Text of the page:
Presented by Anbaric Development Partners
Good Monday morning!
I took some time off last week, and I wondered if the governor would sign weed legalization without me. Turns out he and the Legislature waited for me.
Instead, we saw the death Saturday of one longtime Senator, Gerald Cardinale (R-Bergen), whose input often made Senate Judiciary Committee meetings interesting, and who I will really miss talking to.
Another senator, Chris Brown (R-Atlantic), announced last week that he won’t seek reelection. So between those two seats and the retirements of Loretta Weinberg (D-Bergen), Tom Kean Jr. (R-Union) and Kip Bateman (R-Somerset), we’re looking at swath of vacancies in the state Senate in this year’s election. And while I don’t have my red book handy, that seems like substantial turnover in the upper chamber.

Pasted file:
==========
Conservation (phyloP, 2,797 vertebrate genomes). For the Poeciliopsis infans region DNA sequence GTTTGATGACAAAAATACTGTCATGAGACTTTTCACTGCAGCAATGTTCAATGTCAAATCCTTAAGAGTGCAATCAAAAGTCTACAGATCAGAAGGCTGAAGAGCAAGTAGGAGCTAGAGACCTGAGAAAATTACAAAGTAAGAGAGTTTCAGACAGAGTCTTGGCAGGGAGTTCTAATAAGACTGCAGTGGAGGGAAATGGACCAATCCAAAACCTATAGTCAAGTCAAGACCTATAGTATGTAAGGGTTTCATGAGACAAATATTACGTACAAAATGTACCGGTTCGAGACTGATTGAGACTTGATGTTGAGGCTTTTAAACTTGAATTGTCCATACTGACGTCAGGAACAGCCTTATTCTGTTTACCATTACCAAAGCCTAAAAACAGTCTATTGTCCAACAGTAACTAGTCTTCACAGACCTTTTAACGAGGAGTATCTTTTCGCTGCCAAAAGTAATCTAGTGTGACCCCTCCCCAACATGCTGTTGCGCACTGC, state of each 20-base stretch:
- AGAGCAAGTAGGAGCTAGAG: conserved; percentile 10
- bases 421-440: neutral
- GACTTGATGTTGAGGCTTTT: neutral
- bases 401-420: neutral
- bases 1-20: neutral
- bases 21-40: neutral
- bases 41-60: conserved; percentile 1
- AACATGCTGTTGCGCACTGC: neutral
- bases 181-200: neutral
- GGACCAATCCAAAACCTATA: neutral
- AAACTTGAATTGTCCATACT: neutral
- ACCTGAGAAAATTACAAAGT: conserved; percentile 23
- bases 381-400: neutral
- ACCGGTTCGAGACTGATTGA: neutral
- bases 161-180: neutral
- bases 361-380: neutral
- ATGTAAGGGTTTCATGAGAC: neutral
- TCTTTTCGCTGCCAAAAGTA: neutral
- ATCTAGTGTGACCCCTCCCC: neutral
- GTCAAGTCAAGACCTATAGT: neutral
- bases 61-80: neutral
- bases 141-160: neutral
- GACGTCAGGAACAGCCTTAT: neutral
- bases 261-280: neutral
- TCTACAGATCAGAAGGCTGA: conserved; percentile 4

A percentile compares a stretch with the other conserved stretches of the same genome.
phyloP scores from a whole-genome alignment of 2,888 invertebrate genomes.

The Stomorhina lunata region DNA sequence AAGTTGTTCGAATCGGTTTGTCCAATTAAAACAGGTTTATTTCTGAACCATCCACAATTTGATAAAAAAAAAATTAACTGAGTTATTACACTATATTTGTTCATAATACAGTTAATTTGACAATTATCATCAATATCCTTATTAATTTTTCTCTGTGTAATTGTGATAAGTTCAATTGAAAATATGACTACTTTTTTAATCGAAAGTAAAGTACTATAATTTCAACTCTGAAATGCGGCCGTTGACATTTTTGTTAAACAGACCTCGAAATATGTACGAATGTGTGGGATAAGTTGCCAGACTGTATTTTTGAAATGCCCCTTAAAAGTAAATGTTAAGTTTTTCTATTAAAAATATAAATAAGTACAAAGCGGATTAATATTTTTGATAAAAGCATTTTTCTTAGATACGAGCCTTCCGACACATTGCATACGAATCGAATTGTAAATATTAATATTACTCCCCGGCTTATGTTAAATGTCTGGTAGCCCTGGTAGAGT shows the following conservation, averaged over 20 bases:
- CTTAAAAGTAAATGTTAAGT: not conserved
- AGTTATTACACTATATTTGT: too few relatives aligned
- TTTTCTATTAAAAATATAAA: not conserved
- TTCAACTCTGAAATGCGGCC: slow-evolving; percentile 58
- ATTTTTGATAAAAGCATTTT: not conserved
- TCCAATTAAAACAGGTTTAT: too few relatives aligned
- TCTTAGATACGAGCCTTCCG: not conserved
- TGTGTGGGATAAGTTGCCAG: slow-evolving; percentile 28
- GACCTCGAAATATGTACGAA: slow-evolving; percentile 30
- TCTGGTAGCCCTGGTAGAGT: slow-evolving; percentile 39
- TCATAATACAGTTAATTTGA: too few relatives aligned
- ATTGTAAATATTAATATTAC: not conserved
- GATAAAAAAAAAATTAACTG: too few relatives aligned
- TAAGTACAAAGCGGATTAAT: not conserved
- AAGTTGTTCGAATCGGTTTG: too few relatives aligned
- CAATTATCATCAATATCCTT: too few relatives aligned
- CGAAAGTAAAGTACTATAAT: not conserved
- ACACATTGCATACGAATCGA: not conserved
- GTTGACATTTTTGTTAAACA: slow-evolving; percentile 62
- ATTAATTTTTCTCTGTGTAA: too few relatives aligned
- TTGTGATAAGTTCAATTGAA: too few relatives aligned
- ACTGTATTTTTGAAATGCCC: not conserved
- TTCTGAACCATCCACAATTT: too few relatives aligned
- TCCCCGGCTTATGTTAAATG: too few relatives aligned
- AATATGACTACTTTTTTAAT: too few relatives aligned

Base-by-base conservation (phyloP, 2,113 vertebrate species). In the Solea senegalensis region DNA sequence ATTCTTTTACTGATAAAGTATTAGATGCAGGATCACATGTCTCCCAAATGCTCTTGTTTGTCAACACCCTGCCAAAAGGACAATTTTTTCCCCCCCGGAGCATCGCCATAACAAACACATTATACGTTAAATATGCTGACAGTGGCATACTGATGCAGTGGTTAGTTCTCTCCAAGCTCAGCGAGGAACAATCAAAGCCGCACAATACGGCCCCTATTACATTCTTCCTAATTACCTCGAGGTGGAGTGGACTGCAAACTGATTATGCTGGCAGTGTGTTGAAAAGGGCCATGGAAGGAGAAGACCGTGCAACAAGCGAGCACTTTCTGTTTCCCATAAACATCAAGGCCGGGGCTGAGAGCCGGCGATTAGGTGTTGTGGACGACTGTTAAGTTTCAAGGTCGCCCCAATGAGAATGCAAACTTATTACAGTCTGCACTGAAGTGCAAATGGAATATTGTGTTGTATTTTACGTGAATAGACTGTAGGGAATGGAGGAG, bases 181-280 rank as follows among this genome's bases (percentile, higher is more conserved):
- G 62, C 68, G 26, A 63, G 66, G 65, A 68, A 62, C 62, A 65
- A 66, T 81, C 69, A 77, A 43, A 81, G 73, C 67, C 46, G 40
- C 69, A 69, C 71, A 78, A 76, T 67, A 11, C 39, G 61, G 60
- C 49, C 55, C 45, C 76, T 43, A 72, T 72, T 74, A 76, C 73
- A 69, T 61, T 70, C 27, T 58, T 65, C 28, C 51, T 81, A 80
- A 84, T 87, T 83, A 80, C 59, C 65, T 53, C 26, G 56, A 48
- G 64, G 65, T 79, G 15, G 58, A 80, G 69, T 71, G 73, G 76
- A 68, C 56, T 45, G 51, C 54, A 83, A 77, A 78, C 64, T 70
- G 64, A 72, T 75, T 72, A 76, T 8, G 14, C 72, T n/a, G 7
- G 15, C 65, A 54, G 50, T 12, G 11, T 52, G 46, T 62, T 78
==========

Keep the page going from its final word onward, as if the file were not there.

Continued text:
For now, all eyes are on the Senate and Assembly voting sessions this morning to see if the latest weed legalization “clean-up” bill will finally make it through the Legislature and on to Murphy’s desk, when he can sign the legalization and decriminalization bills that have been there since December. Things are looking up, but I’ve lost count of the number of times this has all come crashing down over the last two months.
WHERE’S MURPHY? On WFAN at 11:20 a.m. to make a COVID-19 restrictions announcement, presumably sports-related. Then in Trenton at 1 p.m. for a coronavirus press conference.
CORONAVIRUS TRACKER — 1,814 newly-reported positive PCR tests for a total of 682,746. 25 more deaths for a total of 20,569 (and 2,289 probable deaths). 2,065 hospitalized, 434 in intensive care. 505,465 fully vaccinated, or about 5.7 percent of the population.